Christian McBride’s New Jawn


A  “jawn” is apparently Philadelphia street slang for “thing” – in the sense of “doing your own thing”. For McBride “doing his own thing” means playing music on this venture without the use of chords. I am not sure what the humble chord has ever done to McBride but to banish it completely makes for some interesting music. As usual, McBride surrounds himself with some exceptionally talented sidemen including Marcus Strickland on tenor sax and clarinet and Josh Evans on trumpet.

The opening track “Walking Funny” is aptly named and sounds like the soundtrack to a couple of drunks walking precariously down a busy highway with car horns screaming around them. “Ke-Kelli Sketch” starts with an extended drum solo. McBride’s driving bass line eventually takes over and Marcus Strickland and Josh Evans then trade steaming solos for the remainder of the track. “Ballad of Ernie Washington” is a slow number with  the trumpet and saxophone playing refined and cool. “The Middle Man” picks up the pace again with a more bebop feel. McBride’s bass drives the pace relentlessly whilst Josh Evans moves into overdrive on trumpet. “Pier One Import” is the second longest track on the album and becomes an extended blowing session between Strickland and Evans. However, Nasheet Waits on drums does more than prop up the back-line with his constant drum interventions as does McBride on bass. “Kush” kicks off a with a soulful trumpet solo from Evans with some melancholy bass line support. Strickland continues the lazy theme on saxophone and McBride adds some nice bowed bass to add to the mood. This must be the slowest track on the album and feels to me like the shade from a much needed tree after being in the sun too long! “Seek the Source” is a mid-tempo number with some fine solo trumpet from Evans whilst “John Day” is also mid-tempo with more interplay between Evans on trumpet and Strickland on bass clarinet.The final track, “Sightseeing”, is the longest track on the album, starting with a bebop drive but meandering in every possible direction before become an extended free for all.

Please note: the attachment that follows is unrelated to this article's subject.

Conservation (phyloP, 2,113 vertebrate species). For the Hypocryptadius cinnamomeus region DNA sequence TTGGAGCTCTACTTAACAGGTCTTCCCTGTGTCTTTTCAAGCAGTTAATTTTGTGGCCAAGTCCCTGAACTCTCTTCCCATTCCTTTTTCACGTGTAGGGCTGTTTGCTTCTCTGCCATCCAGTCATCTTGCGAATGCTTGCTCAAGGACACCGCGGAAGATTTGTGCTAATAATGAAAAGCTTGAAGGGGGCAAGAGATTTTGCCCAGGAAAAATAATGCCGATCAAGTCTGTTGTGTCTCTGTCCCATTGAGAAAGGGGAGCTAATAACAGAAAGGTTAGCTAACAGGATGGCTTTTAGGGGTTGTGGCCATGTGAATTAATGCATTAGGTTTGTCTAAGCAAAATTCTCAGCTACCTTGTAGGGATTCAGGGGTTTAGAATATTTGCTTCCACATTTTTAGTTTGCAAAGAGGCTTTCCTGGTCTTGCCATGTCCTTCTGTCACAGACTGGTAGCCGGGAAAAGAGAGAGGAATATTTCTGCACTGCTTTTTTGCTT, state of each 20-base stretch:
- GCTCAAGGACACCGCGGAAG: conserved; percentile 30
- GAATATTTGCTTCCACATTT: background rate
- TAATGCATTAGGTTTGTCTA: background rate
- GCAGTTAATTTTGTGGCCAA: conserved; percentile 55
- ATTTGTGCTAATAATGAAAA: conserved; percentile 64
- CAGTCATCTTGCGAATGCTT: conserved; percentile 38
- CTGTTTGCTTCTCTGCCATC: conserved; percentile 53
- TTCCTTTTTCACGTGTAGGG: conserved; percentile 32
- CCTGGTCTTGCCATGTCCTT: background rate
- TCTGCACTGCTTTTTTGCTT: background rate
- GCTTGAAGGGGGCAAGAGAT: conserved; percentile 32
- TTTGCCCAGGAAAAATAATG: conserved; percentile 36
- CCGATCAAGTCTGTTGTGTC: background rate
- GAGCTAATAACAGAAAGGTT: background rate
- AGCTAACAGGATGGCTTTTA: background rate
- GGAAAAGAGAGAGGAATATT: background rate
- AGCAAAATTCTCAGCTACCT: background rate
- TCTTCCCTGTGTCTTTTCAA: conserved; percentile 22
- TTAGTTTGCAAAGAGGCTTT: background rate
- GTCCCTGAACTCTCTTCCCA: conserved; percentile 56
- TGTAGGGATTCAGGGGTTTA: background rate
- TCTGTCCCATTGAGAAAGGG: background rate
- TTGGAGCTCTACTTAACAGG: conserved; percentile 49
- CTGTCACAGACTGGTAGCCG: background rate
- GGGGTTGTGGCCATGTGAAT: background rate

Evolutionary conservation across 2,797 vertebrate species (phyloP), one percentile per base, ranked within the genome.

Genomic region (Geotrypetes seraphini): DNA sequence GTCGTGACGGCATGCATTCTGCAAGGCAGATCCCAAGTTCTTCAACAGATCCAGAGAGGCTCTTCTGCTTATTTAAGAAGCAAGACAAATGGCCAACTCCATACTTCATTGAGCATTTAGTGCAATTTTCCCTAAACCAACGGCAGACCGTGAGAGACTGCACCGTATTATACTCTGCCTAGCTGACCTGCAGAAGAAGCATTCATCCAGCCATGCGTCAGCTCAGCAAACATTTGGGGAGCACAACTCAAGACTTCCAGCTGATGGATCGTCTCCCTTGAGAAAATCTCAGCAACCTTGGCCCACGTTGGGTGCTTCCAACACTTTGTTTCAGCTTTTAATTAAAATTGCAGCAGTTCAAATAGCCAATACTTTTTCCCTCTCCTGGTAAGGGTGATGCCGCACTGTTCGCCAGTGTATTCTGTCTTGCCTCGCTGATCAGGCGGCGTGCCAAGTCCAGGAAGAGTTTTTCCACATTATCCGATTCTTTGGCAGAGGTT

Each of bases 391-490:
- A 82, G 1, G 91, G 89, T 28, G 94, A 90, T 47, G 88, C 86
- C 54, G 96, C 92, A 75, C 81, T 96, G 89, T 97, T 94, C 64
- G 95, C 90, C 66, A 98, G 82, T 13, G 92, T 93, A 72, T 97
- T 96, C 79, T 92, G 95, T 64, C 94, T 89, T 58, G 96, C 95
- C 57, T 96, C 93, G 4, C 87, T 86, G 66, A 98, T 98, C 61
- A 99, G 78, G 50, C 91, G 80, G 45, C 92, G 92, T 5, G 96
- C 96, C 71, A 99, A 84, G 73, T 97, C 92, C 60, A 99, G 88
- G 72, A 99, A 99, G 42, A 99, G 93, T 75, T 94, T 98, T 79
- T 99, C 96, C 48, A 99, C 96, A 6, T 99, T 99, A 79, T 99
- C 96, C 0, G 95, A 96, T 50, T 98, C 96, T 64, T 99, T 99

I am a big fan of McBride but I didn’t enjoy this album as much as I would have liked. With the exception of a couple of tracks it was too much of a blowing session on maximum strength steroids for my listening tastes. There is no doubting the quality of the musicianship but the nice thing about chords is that they bring harmony to music. I can appreciate the need to push (even break down) musical boundaries, for what would jazz be without rebels and pioneers? But this adventure lost me some where along the way. I suspect I would have enjoyed this live set more had I been there. At home or in the car it can feel a little bit self-indulgent.

Walkin’ Funny; Ke-Kelli Sketch; Ballad of Ernie Washington; The Middle Man; Pier One Import; Kush; Seek the Source; John Day; Sightseeing (55.44)
McBride (b); Josh Evans (t); Marcus Strickland (ts, cl); Nasheen Waits (d). St. Louis, MO, USA, 25-27 May 2017.
Mack Avenue 1133